Sharks Realize Palm Beach Swimmers Aren't Going Into the Water, Move Back
Yesterday we told you about how blacktip and spinner sharks wanted to get in on that sweet spring break action up in Palm Beach, and migrated to Midtown Beach by the thousands.
They were spotted just feet away from the shore, riding waves, looking for food, and high-fiving each other because the weather was so awesome.
But now, there's been an update.
And the update is basically that Palm Beach County beaches remain open, because the sharks are not close to the shore anymore.
IT'S A TRAP!
Around 50 or 60 sharks were spotted near the shore on Tuesday by lifeguard Craig Pollock.
Which is it, Pollock? 50 or 60? It's important to be accurate when man eating animals are swimming underneath us!
We kid, of course.
Sharks hate people meat. But some of them don't know that they hate people meat, so they might want to try some. And that's where officials get all nervous and decide to close the beach to swimmers.
Sure, science tells it's more because sometimes -- not very often -- sharks think people are fish and take a bite.
Pfft. Whatever, science.
Anyway, the Palm Beach Post tells us that Steve Kaes, the training officer for the south district of county lifeguards, has so far seen no sharks Thursday.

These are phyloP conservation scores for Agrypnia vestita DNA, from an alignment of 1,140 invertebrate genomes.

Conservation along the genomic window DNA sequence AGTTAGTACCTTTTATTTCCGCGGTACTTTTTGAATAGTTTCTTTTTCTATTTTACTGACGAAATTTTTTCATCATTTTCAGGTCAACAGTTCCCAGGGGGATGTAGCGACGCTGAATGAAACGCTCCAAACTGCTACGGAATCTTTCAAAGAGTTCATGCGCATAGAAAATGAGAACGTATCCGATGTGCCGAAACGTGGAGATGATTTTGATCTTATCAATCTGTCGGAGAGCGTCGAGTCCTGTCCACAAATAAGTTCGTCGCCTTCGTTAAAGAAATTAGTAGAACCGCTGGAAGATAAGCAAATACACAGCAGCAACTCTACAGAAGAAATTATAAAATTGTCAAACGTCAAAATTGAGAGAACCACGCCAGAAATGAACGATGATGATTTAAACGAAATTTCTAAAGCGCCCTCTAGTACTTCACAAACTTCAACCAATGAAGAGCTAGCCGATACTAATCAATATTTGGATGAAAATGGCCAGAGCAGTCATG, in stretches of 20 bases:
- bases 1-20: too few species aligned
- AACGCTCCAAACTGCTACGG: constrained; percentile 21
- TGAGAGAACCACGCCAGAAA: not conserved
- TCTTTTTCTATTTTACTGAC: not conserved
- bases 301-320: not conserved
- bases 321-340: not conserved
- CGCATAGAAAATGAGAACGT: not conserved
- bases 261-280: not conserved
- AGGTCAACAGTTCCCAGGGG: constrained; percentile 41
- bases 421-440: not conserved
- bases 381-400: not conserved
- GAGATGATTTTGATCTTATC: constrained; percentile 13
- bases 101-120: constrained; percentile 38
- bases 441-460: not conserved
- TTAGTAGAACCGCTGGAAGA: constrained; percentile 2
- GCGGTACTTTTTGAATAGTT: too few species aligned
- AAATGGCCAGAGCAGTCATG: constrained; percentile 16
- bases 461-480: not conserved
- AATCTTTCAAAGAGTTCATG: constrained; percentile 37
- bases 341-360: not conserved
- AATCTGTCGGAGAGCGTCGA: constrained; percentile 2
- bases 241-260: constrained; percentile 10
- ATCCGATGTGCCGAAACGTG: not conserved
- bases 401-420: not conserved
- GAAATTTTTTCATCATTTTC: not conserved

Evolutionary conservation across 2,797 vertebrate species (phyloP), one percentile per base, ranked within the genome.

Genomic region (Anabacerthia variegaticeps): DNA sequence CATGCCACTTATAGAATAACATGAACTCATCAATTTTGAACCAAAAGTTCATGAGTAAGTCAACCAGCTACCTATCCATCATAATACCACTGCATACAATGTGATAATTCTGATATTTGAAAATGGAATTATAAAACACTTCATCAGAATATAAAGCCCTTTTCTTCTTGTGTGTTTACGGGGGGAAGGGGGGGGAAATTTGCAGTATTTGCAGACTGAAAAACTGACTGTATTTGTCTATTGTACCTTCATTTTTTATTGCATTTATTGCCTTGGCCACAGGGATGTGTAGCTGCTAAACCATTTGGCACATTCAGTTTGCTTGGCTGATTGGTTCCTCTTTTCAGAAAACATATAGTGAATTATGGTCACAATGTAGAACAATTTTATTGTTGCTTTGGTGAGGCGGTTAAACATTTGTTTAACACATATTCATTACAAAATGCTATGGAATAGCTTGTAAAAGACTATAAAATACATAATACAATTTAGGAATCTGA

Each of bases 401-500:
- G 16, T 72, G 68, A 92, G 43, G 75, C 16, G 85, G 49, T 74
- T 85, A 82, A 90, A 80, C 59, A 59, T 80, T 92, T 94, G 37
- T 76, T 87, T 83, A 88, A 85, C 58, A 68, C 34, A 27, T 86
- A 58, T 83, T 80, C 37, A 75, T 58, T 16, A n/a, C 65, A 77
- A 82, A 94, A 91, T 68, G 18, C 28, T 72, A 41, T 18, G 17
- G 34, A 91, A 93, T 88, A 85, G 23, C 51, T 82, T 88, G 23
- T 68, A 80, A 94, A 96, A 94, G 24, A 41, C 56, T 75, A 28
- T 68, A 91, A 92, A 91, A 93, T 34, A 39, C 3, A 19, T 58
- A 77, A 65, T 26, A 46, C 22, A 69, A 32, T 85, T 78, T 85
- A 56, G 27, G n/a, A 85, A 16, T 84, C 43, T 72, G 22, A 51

The main problem is that the sharks were spotted as far as 10 feet off the shore earlier this week. But they seem to be on to us closing the beaches, and have decided to back off a little.
So, hey, go swimming.
As we pointed out yesterday, the sharks hanging around Palm Beach are really good at not only riding waves, but also jumping really high, which is totally rad and totally terrifying at the same time.
Either way, the beaches are open. So, enjoy that swim. And remember, if a shark leaps out of the water near you, be sure to yell out, "I'M NOT FISH! I'M PEOPLE!"
The shark will then simply give you a fist-bump and move along, we're sure.
Get the This Week's Top Stories Newsletter
Every week we collect the latest news, music and arts stories — along with film and food reviews and the best things to do this week — so that you'll never miss New Times Broward-Palm Beach's biggest stories.